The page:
Marsupilami, Ren&Stimpy, etc.

Jamal Hannah jamal at
Sun Mar 7 01:04:19 CET 1993

> While I really like Mars, and hope to soon own a plush version of him, I think
> Maurice is wonderfully disgusting.  Maurice is about as close to Ren & Stimpy
> as I would guess Disney will ever get.  Maurice is constantly in "stimpy-mode"
> acting extremely stupid and disgusting at the same time.  Just lovely. ;-)
> In fact the cartoon makes me wonder if Marsupilami & Maurice is Disney's
> subtle attempt to capitolize on the running gags of Ren & Stimpy without
> getting as vulgar as that show tends to be.  In fact, from what I understand,
> Disney is adding two characters, Snookums & Meat, to their showcase features
> for Raw Toonage.  An with names like that they are probably going to further
> exploit the realm of the disgusting.  I like that...something that should be
> done with Raw Toonage's current lack-luster feature called "Totally Tasteless
> Videos."  That segment has rarely had anything of the "tasteless" realm, and
> usually tends toward the "totally boring" side.
> If anyone can vouch for the creator of Mars being the same as the Smurfs I
> think that would be a worthwhile peice of info.  I thought the "Smurfs" were
> far to saccharine for my tastes, but the trivia would be interesting.
> -Rich

The appeal of Ren & Stimpy was, I think, spacific to the idiosyncratic
talents of the creator/director John Kricfilusi [sp], who's work was somehow
somewhat subliminally bizzare, touching a nerve with it's timing &
satire of life in general.  The newer episodes, directed by Bob Camp,
are just as "discusting", but just not as good as the older shows..
call me a purist, but for the most part I think it's the director who
makes the flavor of a story or characters enjoyable or not.  I mean,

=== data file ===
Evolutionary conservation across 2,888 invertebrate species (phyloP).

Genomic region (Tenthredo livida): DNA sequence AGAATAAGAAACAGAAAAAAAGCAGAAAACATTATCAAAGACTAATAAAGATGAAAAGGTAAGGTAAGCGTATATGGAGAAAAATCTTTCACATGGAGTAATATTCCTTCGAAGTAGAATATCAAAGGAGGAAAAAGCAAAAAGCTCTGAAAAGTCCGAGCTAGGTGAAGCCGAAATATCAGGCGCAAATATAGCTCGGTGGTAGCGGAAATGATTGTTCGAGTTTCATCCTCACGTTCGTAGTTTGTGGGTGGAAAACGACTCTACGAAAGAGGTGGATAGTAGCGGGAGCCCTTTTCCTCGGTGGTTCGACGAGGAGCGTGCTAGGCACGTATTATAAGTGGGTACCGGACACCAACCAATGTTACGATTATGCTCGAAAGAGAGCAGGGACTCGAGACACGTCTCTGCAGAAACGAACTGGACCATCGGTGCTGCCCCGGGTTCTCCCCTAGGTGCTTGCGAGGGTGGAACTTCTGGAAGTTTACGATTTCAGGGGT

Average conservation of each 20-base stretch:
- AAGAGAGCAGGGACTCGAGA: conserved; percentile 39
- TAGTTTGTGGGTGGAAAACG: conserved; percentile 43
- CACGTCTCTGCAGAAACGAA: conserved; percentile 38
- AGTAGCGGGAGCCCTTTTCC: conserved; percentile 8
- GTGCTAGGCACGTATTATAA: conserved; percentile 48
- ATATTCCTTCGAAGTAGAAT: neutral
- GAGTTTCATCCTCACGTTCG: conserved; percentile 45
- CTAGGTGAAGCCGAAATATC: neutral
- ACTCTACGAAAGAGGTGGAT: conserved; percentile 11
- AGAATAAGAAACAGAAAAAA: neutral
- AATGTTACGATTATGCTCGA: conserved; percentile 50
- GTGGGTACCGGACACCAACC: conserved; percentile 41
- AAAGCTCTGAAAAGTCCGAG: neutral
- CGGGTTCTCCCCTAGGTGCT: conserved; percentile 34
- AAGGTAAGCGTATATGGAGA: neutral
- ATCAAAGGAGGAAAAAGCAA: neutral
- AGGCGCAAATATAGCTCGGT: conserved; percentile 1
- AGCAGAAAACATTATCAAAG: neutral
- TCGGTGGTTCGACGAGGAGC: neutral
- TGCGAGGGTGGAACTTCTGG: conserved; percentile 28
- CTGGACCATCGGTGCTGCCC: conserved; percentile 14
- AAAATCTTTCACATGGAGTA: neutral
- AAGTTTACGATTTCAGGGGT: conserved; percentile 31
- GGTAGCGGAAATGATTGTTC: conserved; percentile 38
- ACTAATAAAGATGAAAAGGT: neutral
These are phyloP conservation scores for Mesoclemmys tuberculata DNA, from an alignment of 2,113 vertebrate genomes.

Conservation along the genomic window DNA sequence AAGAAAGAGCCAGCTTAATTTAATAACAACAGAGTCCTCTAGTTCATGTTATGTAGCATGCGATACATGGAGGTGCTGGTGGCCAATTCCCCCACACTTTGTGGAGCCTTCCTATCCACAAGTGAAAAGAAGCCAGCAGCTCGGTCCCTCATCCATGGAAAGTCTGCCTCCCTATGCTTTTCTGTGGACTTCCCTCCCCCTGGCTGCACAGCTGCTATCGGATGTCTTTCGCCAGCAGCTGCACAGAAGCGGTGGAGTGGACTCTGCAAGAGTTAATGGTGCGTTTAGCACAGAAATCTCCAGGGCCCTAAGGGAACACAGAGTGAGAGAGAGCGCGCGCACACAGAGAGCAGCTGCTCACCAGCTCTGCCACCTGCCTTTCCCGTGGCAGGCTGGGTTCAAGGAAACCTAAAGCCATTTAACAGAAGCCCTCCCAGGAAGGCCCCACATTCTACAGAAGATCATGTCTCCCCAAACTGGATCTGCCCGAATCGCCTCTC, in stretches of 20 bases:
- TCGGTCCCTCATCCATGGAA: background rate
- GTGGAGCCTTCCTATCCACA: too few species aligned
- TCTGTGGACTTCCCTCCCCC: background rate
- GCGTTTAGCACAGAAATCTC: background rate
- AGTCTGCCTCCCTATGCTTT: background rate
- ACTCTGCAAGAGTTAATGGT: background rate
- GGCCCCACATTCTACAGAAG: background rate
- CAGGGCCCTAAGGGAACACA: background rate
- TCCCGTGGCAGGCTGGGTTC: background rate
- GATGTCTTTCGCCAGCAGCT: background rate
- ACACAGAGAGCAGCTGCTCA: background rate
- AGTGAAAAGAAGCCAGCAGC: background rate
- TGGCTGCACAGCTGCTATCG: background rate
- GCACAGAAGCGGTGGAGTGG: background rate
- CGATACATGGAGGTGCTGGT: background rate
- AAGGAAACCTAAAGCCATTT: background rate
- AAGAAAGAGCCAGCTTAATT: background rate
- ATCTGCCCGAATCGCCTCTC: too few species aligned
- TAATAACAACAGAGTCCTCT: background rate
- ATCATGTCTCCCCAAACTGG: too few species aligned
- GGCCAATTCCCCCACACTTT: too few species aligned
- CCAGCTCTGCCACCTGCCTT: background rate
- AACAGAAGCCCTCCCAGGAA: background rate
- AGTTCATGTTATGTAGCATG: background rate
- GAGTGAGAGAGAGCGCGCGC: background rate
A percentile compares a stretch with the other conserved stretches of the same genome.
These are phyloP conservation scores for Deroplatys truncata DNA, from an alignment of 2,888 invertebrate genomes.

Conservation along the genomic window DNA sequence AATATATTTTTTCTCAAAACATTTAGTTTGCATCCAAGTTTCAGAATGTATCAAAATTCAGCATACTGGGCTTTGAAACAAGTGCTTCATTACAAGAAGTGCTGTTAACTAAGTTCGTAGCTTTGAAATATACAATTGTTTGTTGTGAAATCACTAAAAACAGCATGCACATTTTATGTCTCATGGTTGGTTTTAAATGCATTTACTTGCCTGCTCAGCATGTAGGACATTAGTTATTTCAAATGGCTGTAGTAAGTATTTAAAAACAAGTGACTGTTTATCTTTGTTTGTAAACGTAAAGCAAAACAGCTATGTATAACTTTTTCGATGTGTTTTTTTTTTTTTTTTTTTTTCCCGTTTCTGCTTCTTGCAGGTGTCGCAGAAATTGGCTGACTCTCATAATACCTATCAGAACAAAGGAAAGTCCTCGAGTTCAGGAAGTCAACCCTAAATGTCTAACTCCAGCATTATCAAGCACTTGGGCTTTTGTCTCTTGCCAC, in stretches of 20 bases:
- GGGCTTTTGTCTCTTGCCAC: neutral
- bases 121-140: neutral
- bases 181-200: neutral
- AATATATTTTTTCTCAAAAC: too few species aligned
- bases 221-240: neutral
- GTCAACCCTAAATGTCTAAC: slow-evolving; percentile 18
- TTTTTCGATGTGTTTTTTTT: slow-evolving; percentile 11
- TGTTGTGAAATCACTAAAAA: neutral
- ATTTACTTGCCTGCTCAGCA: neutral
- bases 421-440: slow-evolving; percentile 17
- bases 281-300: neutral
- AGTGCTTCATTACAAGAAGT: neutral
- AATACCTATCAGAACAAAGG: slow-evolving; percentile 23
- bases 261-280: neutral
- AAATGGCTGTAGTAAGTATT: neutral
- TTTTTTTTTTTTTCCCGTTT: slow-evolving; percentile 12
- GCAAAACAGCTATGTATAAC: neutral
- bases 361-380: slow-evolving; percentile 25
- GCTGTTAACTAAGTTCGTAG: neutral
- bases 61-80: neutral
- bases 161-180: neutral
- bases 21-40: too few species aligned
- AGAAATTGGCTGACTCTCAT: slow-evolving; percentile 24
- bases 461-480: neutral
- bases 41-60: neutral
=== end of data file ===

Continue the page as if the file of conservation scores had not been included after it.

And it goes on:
Carl Barks and Walt Kelly were enjoyable not just because of the artwork
or characters alone, but the writing and "attitude" of the comics they did
as well, I think, had appeal for people.  (strips like Lil' Abner &
Ally Oop had pretty good artwork, but dont seem quite as popular as
the others.)

Every time something artistically ground-breaking comes out, I see
companies scrambling to imitate aspects of said comic or animation
such as the violence or "grossness" content, number of futuristic
weapons, glossy look, recognizable characters, and so on.  I'm still
wondering when companies like Disney will get it through their heads that
it's the creator/director that is pretty much the key element.  If
Disney pulls off a success with some characters resembling Ren & Stimpy,
I dont think it will be because they resemble them in some direct way..
more likly because the stories are engauging, topical, and the characters
believable.  I suppose "formulas" work to the extent that there may be
a market created for a spacific topic that is "hot" at the time, but
a really good, origional writer/director cant really be created from
thin air.  They are somewhat rare.

To give an example,
I like Don Rosa as a "Barks imitator" considerably more than Freddie Milton,
mostly because Don clearly puts something of himself into his work that
ads a sort of adventersome spice to it.  Freddie's "Gnuff" stories
just didnt strike me as being as engauging, even though they were both
people heavily inspired by Barks.  Anyone else share that impression?

As for who created the Smurfs, it was some guy named "Peyo" who also made
some characters called the "Swoofs" I think.. the may have been French,
and I think he died just this last December.  (I used to read smurf
graphic novels years ago.. they were a heck of a lot more interesting than
the TV show, which actualy had it's moments, however few..)


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